WHO: Many Countries Hit by Health Threats from Infectious, Chronic Diseases
Noncommunicable diseases such heart disease, stroke, diabetes, and cancer now make up two-thirds of all deaths globally, due to the population aging and the spread of risk factors associated with globalization and urbanization.
An increasing number of countries are facing a double burden of disease as the prevalence of risk factors for chronic diseases such as diabetes, heart disease, and cancer increase and many countries still struggle to reduce maternal and child deaths caused by infectious diseases, according to World Health Statistics 2011 released by the World Health Organization.
Noncommunicable diseases such heart disease, stroke, diabetes, and cancer now make up two-thirds of all deaths globally, due to the population aging and the spread of risk factors associated with globalization and urbanization. The control of risk factors such as tobacco use, sedentary lifestyle, unhealthy diet, and excessive use of alcohol is becoming more critical. The latest WHO figures showed about 4 out of 10 men and 1 in 11 women are using tobacco and about 1 in 8 adults is obese.
In addition, many developing countries continue to battle health issues such as pneumonia, diarrhea, and malaria that are most likely to kill children under the age of five. In 2009, 40 percent of all child deaths were among newborns (aged 28 days or less).
- Child mortality has declined at 2.7 percent per year since 2000, twice as fast as during the 1990s (1.3 percent). Mortality among children under five years fell from 12.4 million in 1990 to 8.1 million in 2009.
- Maternal mortality has declined at 3.3 percent per year since 2000, almost twice as fast in the decade after 2000 than during the 1990s (2 percent). The number of women dying as a result of complications during pregnancy and childbirth has decreased from 546,000 in 1990 to 358,000 in 2008.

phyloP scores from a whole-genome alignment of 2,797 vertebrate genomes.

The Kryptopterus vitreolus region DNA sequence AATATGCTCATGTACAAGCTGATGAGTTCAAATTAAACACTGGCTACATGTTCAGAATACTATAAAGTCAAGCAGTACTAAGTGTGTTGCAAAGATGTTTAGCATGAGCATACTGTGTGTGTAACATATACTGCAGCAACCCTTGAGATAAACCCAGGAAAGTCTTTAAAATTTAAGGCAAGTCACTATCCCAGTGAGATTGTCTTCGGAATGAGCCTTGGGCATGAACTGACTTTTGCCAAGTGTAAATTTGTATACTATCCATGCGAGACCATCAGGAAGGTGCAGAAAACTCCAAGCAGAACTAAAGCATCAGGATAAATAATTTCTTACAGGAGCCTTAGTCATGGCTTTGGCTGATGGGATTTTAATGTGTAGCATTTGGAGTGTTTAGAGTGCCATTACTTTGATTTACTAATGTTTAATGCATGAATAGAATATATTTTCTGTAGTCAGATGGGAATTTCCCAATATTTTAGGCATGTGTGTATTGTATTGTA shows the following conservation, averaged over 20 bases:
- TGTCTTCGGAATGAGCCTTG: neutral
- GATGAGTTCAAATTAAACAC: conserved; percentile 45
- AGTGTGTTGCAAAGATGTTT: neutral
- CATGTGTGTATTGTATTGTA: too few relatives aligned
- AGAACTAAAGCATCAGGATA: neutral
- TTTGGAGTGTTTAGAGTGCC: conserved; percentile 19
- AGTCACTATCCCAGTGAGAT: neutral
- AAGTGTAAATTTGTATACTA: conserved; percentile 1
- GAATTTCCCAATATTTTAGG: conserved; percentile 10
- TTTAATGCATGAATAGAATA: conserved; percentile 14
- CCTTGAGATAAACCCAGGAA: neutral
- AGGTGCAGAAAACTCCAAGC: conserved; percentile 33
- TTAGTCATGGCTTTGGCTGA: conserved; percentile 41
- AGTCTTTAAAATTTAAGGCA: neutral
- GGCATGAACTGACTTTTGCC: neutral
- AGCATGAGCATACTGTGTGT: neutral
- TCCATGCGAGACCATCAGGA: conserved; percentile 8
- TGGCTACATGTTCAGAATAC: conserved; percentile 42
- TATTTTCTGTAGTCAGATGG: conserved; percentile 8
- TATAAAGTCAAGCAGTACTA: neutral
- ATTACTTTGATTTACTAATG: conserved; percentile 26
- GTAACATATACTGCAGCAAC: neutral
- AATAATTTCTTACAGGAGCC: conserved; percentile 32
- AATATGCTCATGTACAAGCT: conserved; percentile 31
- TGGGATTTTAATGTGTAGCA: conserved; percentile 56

"This evidence really shows that no country in the world can address health from either an infectious disease perspective or a noncommunicable disease one. Everyone must develop a health system that addresses the full range of the health threats in both areas," said Ties Boerma, director of WHO's Department of Health Statistics and Informatics.
The report also shows that more money is being spent on health and people can expect to live longer (life expectancy in 2009 was 68 years, up from 64 years in 1990); but the gap in health spending between low- and high-income countries remains large.
- High-income countries have, per capita, on average 10 times more doctors, 12 times more nurses and midwives, and 30 times more dentists than low-income countries.
- Virtually all deliveries of babies in high-income countries are attended by skilled health personnel. About 40 percent of deliveries in low-income countries have skilled health personnel.
World Health Statistics 2011 is an annual report based on more than 100 health indicators reported by WHO's 193 Member States and other reliable sources.